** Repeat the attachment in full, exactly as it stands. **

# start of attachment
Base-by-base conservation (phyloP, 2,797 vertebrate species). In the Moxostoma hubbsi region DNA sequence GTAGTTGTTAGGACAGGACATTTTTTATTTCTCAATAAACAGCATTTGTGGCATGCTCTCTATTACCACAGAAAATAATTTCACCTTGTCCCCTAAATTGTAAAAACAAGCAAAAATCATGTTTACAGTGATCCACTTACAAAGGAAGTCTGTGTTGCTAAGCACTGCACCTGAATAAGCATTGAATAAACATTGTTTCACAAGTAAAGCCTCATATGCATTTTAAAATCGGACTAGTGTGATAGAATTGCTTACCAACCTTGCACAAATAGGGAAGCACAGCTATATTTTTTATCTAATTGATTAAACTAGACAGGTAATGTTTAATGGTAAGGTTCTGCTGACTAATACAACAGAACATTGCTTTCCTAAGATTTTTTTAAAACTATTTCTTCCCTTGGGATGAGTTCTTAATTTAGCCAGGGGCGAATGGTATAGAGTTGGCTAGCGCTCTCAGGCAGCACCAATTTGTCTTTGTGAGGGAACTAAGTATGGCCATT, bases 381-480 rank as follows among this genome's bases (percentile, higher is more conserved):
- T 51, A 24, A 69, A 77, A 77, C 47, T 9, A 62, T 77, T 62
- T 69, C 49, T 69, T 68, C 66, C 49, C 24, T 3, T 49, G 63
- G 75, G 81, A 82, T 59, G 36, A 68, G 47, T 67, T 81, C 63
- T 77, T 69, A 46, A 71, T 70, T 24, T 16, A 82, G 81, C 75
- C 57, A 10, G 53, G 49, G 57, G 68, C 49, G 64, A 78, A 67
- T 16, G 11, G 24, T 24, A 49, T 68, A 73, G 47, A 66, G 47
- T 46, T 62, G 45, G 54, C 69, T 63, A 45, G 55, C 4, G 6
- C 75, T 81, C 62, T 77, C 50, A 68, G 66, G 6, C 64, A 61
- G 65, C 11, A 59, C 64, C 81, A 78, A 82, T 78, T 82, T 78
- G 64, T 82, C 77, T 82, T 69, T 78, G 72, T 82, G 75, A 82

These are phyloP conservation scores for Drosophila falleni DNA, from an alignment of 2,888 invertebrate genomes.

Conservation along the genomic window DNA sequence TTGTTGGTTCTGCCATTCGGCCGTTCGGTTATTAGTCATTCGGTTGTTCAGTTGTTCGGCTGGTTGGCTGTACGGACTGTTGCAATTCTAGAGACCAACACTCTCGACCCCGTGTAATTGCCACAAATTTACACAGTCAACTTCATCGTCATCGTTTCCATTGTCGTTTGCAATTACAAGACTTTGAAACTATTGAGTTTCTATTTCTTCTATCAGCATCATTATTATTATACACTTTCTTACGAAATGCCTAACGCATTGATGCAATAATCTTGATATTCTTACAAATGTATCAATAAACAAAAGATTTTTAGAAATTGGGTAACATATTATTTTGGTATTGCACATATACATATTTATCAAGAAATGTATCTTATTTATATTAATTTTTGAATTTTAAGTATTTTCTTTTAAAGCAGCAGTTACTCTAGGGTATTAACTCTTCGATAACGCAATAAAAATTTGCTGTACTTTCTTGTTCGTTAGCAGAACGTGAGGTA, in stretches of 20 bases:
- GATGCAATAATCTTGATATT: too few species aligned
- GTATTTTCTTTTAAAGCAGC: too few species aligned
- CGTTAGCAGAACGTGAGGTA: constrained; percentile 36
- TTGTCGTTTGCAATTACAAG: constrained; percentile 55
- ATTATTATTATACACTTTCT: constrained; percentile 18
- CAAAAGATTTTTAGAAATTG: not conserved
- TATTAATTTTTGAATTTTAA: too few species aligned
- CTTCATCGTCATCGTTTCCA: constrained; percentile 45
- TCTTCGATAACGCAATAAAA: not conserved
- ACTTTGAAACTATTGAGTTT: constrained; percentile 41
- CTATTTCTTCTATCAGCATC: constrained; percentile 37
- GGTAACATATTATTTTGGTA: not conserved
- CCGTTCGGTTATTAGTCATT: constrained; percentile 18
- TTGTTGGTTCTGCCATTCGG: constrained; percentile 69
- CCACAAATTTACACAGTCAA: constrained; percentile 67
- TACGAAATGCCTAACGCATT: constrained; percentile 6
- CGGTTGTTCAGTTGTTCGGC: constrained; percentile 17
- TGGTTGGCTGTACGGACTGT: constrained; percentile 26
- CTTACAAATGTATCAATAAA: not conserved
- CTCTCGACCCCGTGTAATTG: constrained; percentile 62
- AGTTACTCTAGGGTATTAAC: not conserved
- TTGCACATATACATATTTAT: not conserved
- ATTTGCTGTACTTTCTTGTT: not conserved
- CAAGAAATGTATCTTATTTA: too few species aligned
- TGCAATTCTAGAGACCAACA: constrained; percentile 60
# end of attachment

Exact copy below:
Base-by-base conservation (phyloP, 2,797 vertebrate species). In the Moxostoma hubbsi region DNA sequence GTAGTTGTTAGGACAGGACATTTTTTATTTCTCAATAAACAGCATTTGTGGCATGCTCTCTATTACCACAGAAAATAATTTCACCTTGTCCCCTAAATTGTAAAAACAAGCAAAAATCATGTTTACAGTGATCCACTTACAAAGGAAGTCTGTGTTGCTAAGCACTGCACCTGAATAAGCATTGAATAAACATTGTTTCACAAGTAAAGCCTCATATGCATTTTAAAATCGGACTAGTGTGATAGAATTGCTTACCAACCTTGCACAAATAGGGAAGCACAGCTATATTTTTTATCTAATTGATTAAACTAGACAGGTAATGTTTAATGGTAAGGTTCTGCTGACTAATACAACAGAACATTGCTTTCCTAAGATTTTTTTAAAACTATTTCTTCCCTTGGGATGAGTTCTTAATTTAGCCAGGGGCGAATGGTATAGAGTTGGCTAGCGCTCTCAGGCAGCACCAATTTGTCTTTGTGAGGGAACTAAGTATGGCCATT, bases 381-480 rank as follows among this genome's bases (percentile, higher is more conserved):
- T 51, A 24, A 69, A 77, A 77, C 47, T 9, A 62, T 77, T 62
- T 69, C 49, T 69, T 68, C 66, C 49, C 24, T 3, T 49, G 63
- G 75, G 81, A 82, T 59, G 36, A 68, G 47, T 67, T 81, C 63
- T 77, T 69, A 46, A 71, T 70, T 24, T 16, A 82, G 81, C 75
- C 57, A 10, G 53, G 49, G 57, G 68, C 49, G 64, A 78, A 67
- T 16, G 11, G 24, T 24, A 49, T 68, A 73, G 47, A 66, G 47
- T 46, T 62, G 45, G 54, C 69, T 63, A 45, G 55, C 4, G 6
- C 75, T 81, C 62, T 77, C 50, A 68, G 66, G 6, C 64, A 61
- G 65, C 11, A 59, C 64, C 81, A 78, A 82, T 78, T 82, T 78
- G 64, T 82, C 77, T 82, T 69, T 78, G 72, T 82, G 75, A 82

These are phyloP conservation scores for Drosophila falleni DNA, from an alignment of 2,888 invertebrate genomes.

Conservation along the genomic window DNA sequence TTGTTGGTTCTGCCATTCGGCCGTTCGGTTATTAGTCATTCGGTTGTTCAGTTGTTCGGCTGGTTGGCTGTACGGACTGTTGCAATTCTAGAGACCAACACTCTCGACCCCGTGTAATTGCCACAAATTTACACAGTCAACTTCATCGTCATCGTTTCCATTGTCGTTTGCAATTACAAGACTTTGAAACTATTGAGTTTCTATTTCTTCTATCAGCATCATTATTATTATACACTTTCTTACGAAATGCCTAACGCATTGATGCAATAATCTTGATATTCTTACAAATGTATCAATAAACAAAAGATTTTTAGAAATTGGGTAACATATTATTTTGGTATTGCACATATACATATTTATCAAGAAATGTATCTTATTTATATTAATTTTTGAATTTTAAGTATTTTCTTTTAAAGCAGCAGTTACTCTAGGGTATTAACTCTTCGATAACGCAATAAAAATTTGCTGTACTTTCTTGTTCGTTAGCAGAACGTGAGGTA, in stretches of 20 bases:
- GATGCAATAATCTTGATATT: too few species aligned
- GTATTTTCTTTTAAAGCAGC: too few species aligned
- CGTTAGCAGAACGTGAGGTA: constrained; percentile 36
- TTGTCGTTTGCAATTACAAG: constrained; percentile 55
- ATTATTATTATACACTTTCT: constrained; percentile 18
- CAAAAGATTTTTAGAAATTG: not conserved
- TATTAATTTTTGAATTTTAA: too few species aligned
- CTTCATCGTCATCGTTTCCA: constrained; percentile 45
- TCTTCGATAACGCAATAAAA: not conserved
- ACTTTGAAACTATTGAGTTT: constrained; percentile 41
- CTATTTCTTCTATCAGCATC: constrained; percentile 37
- GGTAACATATTATTTTGGTA: not conserved
- CCGTTCGGTTATTAGTCATT: constrained; percentile 18
- TTGTTGGTTCTGCCATTCGG: constrained; percentile 69
- CCACAAATTTACACAGTCAA: constrained; percentile 67
- TACGAAATGCCTAACGCATT: constrained; percentile 6
- CGGTTGTTCAGTTGTTCGGC: constrained; percentile 17
- TGGTTGGCTGTACGGACTGT: constrained; percentile 26
- CTTACAAATGTATCAATAAA: not conserved
- CTCTCGACCCCGTGTAATTG: constrained; percentile 62
- AGTTACTCTAGGGTATTAAC: not conserved
- TTGCACATATACATATTTAT: not conserved
- ATTTGCTGTACTTTCTTGTT: not conserved
- CAAGAAATGTATCTTATTTA: too few species aligned
- TGCAATTCTAGAGACCAACA: constrained; percentile 60